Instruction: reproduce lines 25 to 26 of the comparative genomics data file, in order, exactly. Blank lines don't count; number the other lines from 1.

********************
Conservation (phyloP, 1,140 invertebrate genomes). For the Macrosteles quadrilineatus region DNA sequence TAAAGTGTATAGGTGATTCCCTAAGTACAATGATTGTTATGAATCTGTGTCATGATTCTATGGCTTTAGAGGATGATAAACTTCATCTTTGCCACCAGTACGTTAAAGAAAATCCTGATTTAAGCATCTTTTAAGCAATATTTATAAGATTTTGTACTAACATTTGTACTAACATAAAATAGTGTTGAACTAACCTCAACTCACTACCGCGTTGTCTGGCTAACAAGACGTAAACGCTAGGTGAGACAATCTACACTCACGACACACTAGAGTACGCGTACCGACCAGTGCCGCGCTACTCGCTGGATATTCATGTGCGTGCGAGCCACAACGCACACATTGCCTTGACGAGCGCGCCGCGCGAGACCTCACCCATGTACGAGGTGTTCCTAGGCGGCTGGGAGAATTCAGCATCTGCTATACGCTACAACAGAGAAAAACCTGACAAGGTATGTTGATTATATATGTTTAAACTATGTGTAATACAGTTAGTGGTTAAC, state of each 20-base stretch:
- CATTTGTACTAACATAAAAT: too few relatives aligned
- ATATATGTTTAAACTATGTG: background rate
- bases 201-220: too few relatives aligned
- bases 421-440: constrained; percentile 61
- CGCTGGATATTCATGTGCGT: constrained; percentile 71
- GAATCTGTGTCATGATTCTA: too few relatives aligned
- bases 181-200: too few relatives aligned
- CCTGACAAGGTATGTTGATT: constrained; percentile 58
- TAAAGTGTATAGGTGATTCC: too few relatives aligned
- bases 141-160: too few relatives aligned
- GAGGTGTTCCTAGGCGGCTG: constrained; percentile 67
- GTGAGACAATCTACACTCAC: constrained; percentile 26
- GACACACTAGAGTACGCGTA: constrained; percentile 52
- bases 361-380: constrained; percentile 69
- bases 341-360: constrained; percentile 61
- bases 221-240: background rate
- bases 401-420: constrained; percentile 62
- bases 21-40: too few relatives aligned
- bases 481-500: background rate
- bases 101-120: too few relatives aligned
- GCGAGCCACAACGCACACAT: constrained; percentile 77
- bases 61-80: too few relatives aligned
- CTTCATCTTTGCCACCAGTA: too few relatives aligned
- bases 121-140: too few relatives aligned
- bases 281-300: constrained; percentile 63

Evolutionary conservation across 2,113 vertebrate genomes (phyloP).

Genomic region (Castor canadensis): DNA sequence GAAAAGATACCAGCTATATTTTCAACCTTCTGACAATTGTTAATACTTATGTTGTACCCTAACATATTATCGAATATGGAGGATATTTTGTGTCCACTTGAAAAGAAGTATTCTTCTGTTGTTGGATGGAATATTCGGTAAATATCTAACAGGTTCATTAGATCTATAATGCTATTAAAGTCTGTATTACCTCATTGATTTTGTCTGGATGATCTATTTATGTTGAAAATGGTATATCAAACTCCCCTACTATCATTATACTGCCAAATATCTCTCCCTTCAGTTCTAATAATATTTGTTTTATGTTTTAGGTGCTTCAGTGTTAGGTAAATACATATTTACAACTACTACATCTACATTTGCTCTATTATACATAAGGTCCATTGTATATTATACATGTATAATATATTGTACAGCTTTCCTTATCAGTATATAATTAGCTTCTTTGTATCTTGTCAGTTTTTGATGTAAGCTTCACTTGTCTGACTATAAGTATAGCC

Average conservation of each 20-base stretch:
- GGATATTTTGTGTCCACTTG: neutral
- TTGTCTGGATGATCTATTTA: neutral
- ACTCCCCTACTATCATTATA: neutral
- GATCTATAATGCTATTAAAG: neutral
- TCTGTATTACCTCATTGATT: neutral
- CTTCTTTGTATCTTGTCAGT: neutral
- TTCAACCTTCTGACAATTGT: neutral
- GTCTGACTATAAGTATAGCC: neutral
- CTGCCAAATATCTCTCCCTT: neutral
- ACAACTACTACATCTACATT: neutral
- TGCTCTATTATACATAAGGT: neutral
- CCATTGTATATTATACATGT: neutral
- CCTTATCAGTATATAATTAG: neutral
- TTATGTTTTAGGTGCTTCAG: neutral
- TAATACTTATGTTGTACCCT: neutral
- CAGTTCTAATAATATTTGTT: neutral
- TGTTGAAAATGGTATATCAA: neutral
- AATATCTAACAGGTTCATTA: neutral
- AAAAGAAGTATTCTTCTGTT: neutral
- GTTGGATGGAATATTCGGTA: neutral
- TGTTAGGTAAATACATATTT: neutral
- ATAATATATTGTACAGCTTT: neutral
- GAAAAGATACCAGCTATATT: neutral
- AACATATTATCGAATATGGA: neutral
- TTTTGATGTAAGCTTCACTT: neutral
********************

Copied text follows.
- bases 121-140: too few relatives aligned
- bases 281-300: constrained; percentile 63